A treaty similar to that signed with the US is signed between Japan and Russia.
November, 1855 A treaty similar to that signed with the US is signed between Japan and Holland..
August, 1856 Townsend Harris arrives in Shimoda as the first US Consulate.
March, 1857 Harris warns the bakufu that the US will not tolerate Japanese stalling in trade agreements for much longer. This is taken to heart and the bureaucracy is told to cooperate.
June 1857 The bakufu agrees to ammendments to the Treaty of Kanagawa as proposed by Harris. The ammendments include opening the port of Nagasaki to American ships and affirming extraterritoriality.
December 7, 1857 The Shōgun takes the unprecedented step of meeting in person with Harris.
April 1858 Ii Naosuke (Daimyō of Hikone, the largest of the han) is appointed regent to the Shōgun. He supports temporarily opening the country to the westerners in order to learn enough to fight them and begins negotiations with Harris. He is bitterly opposed by Tokugawa Nariaki, the Daimyō of Mito, who opposes the opening of the country and vows to fight at any cost. Those throughout the country who oppose the opening of the country despise Ii for his policies and his high-handed treatment of people who oppose him and start working to overthrow the bakufu.
July 29, 1858 The Treaty of Amity & Commerce is signed with the US giving free trade at 6 ports, allowing permanent foreign residents in Edo and Ōsaka, and normal trade tariffs. Ii Naosuke, as bakufu regent, approves the treaty unilaterally and against the wishes of a good many of the other daimyō. The Daimyōs of Mito, Owari, and Fukui are punished for expressing their disapproval of the signing. Mito and his heir, Hitotsubashi Keiki, are placed under house arrest and the others are forced to retire. This infuriates many and the loyalist movement begins to grow.
This treaty also allows the freedom of worship for foreigners, but not Japanese, and approves the building of cemetaries for foreigners who die in Japan.
July 1858 Within a week of signing the commercial treaty with the U.S., Ii Naosuke appoints Iemochi, the son of the daimyō of Kii, as the successor to the shōgun. His selection comes about after a bitter dispute within the bakufu. Traditionally, the next shōgun was chosen from the houses of Kii, Mito, or Owari when the current shōgun didn't produce an heir. Although Iemochi was qualified to succeed, he was only twelve years old and not experienced enough to lead the country. On the other hand, Yoshinobu (Hitotsubashi Keiki), the son of the daimyō of Mito and therefore also qualified to succeed, was proposed as the successor. He was older and thus more experienced but to this time Mito had always been excluded from the list of successors to the Shōgunate. The argument between the two candidates thus came down to a fight between the traditionalists and the pragmatists.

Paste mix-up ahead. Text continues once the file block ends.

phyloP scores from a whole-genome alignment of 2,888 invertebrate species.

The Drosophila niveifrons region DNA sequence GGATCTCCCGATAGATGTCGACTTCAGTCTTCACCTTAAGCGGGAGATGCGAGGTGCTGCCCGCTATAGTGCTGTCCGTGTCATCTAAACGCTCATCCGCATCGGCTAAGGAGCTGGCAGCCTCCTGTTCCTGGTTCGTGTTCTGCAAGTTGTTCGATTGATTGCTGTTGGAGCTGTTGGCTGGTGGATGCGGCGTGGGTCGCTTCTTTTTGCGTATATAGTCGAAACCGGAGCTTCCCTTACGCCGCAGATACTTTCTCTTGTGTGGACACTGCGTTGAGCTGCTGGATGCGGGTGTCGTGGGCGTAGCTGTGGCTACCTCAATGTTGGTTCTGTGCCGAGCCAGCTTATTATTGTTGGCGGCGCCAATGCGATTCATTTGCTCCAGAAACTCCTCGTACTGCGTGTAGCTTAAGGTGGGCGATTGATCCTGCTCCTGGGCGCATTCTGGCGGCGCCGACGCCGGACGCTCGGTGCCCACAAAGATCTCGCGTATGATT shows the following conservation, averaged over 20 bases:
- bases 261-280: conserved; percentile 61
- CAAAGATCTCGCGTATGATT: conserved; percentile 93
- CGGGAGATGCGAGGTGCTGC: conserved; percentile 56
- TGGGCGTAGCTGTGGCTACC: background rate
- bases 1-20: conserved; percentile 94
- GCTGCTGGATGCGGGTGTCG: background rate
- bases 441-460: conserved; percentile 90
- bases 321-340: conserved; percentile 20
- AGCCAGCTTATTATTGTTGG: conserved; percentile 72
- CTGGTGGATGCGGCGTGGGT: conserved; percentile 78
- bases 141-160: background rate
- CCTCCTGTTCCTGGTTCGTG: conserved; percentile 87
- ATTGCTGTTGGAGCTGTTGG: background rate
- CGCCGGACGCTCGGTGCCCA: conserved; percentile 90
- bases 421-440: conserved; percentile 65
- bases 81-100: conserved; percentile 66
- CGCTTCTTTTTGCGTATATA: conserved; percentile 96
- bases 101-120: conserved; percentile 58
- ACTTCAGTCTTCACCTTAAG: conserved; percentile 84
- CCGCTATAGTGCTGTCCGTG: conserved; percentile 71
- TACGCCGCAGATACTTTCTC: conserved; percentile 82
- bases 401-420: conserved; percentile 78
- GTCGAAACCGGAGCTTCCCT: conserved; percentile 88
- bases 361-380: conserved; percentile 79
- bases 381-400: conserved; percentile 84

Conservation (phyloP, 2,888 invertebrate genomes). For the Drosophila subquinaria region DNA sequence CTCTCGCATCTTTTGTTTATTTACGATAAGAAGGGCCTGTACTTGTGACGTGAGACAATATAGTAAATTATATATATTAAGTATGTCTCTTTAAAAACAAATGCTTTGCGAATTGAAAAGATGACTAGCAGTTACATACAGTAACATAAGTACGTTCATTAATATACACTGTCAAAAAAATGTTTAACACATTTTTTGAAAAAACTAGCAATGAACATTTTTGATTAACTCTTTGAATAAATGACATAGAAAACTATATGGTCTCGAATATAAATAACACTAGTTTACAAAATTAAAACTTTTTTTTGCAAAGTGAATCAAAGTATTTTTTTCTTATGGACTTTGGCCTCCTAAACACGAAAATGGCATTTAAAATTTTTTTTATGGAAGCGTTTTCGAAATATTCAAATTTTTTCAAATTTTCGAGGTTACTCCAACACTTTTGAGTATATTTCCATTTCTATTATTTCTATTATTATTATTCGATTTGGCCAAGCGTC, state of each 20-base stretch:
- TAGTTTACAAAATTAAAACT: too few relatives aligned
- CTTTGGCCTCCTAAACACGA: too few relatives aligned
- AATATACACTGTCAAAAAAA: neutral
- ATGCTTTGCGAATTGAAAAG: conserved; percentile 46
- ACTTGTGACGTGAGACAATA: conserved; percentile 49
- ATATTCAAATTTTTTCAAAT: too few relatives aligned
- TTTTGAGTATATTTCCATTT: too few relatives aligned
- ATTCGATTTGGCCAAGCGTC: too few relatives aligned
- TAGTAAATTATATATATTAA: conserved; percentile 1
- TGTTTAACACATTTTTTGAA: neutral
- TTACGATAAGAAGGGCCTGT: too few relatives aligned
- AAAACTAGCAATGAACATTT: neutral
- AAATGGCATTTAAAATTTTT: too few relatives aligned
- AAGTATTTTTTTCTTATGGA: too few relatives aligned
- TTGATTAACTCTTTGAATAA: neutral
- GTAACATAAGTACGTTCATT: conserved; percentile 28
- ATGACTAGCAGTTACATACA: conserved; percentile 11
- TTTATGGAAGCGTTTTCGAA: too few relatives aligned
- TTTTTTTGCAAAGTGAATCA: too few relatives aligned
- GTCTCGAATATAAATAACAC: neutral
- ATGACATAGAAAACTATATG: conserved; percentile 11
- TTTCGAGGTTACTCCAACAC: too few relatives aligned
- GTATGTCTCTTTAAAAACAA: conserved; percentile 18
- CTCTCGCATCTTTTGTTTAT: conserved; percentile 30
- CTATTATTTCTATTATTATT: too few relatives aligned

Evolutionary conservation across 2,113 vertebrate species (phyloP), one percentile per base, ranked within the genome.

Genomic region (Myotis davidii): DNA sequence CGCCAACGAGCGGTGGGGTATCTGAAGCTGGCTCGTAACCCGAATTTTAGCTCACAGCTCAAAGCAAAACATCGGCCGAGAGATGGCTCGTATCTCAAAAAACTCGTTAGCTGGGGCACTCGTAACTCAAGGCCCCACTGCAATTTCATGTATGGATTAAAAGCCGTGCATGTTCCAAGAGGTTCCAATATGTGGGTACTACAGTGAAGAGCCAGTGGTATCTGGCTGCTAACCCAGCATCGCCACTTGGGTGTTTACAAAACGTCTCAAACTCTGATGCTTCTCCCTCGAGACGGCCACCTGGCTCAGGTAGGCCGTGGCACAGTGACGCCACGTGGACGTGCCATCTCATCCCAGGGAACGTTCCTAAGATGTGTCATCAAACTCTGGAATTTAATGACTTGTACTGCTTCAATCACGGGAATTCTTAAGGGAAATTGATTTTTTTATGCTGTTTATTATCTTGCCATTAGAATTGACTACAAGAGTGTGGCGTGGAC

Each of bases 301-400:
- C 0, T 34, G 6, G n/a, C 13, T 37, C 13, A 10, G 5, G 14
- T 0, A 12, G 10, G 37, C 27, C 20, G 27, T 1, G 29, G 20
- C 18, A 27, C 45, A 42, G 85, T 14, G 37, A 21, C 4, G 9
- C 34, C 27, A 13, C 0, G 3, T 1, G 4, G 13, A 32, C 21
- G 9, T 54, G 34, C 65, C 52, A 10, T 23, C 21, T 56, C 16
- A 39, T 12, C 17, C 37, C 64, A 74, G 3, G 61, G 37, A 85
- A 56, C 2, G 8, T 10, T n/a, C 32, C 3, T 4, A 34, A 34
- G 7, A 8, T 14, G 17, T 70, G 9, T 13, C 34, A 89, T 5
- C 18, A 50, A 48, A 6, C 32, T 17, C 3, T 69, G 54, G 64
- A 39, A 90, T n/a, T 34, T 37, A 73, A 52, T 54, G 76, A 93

August, 1858 Iesada dies and Iemochi is appointed the fourteenth Shōgun.
Treaties similar to those signed a month ago with the US are signed with Great Britain, Russia, Holland, and France.
October, 1858 The emperor orders Ii Naosuke to come to Kyōto to explain his conduct in approving the foreign treaties and his treatment of other daimyō. He refuses to go and sends Manabe as his representative.
February, 1859 Manabe convinces the emperor that the bakufu is, at heart, opposed to opening the country and gets the emperor to consent to the current treaties.